When I spent an evening in Providence, Rhode Island a couple years back, I parked my van on a residential street overnight. I parked right next to a sign that said “No Parking 8am-10am,” so I knew that I’d have to get up early to move the van before 8. That was not a problem.
Imagine my surprise in the morning when I saw a $20 parking ticket on my windshield. This doesn’t make sense, I thought. It’s not 8 am yet!
The ticket was issued at 4:50 am and the alleged violation was ambiguous. I couldn’t figure out what I’d done wrong. I did some online research and discovered that overnight street parking is banned in the entire city of Providence.
My initial reaction was, Where were the signs? I’d passed through a few other cities that also ban overnight parking, like Beverly Hills, and a couple small Northeast towns, and all of those cities posted very obvious signs indicating that overnight parking was banned. Providence had no signs. In fact, the sign I parked right next to said “No parking 8am-10am.” If parking was also banned overnight, why wouldn’t the sign say “No parking 12am-10am”?
I called the Providence parking authority to inquire about this issue. The woman confirmed that overnight parking was banned. I asked her where the signs were. She said there are no signs. No signs in the entire city? Right. Then how was I supposed to know overnight parking was banned? She had no answer, except to inform me that I could challenge the citation by appearing in Providence court. I only had one day in my schedule for Rhode Island, so there was no way I was going to hang around for a few more days to go through the appeals process.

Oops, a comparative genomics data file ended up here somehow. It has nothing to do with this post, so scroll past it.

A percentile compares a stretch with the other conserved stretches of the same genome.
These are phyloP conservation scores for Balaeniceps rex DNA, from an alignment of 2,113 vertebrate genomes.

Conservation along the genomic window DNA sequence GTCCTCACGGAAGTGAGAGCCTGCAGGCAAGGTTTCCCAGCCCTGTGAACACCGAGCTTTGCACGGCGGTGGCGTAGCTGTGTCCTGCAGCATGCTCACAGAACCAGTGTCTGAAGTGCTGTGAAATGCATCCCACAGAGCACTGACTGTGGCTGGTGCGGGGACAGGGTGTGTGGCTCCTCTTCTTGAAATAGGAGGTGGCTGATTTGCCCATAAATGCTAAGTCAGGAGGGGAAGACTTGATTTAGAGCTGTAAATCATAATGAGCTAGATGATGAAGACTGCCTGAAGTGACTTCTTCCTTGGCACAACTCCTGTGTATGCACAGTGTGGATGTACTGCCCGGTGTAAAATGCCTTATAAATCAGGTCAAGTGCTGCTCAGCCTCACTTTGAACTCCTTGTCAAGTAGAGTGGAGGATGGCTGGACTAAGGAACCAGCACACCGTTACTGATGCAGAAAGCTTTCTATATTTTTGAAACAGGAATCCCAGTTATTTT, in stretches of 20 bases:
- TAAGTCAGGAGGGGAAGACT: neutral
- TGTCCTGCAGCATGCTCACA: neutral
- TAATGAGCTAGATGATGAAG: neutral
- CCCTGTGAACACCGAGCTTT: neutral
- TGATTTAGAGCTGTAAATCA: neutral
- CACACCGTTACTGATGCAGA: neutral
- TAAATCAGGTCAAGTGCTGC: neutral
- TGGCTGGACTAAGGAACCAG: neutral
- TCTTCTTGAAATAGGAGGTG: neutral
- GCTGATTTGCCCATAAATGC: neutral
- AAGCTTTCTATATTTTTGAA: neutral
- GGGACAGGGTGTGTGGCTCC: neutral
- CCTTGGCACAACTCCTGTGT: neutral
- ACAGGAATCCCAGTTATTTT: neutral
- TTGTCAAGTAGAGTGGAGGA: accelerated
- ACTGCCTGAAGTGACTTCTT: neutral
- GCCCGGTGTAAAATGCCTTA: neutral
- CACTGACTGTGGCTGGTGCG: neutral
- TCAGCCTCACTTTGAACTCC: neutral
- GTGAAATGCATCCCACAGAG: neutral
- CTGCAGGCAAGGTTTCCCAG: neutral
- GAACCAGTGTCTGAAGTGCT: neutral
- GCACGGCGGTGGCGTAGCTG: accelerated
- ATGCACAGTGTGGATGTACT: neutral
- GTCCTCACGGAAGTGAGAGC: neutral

Residents of Providence have been furious about the overnight parking ban and it’s finally about to be repealed, with a pilot resident permit parking program. But that’s little consolation to me.
Since I couldn’t appeal the ticket, I simply didn’t pay. My budget for this trip was very tight and I couldn’t afford to throw away $20. But more importantly, I refuse to pay money for violating an ordinance that I couldn’t possibly have known existed. In fact, it’s my belief that Providence’s overnight parking ban exists merely as a way to extort money from unsuspecting out-of-towners.
I later received notices from a collection agency stating that I owed $60 due to interest and penalties. Fortunately, I knew about the Fair Debt Collection Practices Act, a law that enables consumers who are being hounded by collection agencies to send them a letter informing them that you dispute the debt and you have no intention of paying.
Once the agency receives this letter from you, they are legally required to stop contacting you. Their only recourse at that point, if they really want to force you to pay, is to file a lawsuit. Most agencies just don’t bother, especially if the amount in question is small.
I fired off my letter to the collection agency informing them that I won’t be paying this ticket. Legally, the city could now sue me if they want, but that would be silly and probably create more of a PR black eye for them. The City of Providence will not see one penny from me, ever. Score one for the little guy!
UPDATE 7/15/15: Since this post has been attracting an influx of new visitors, here’s an update. Every couple of years, I get a bill from a new collection agency that has acquired this “debt.” I send off the aforementioned letter informing them I don’t believe the debt is valid and have no plans to pay, and I never hear from them again. This debt has never appeared on any of my credit reports. So far, so good.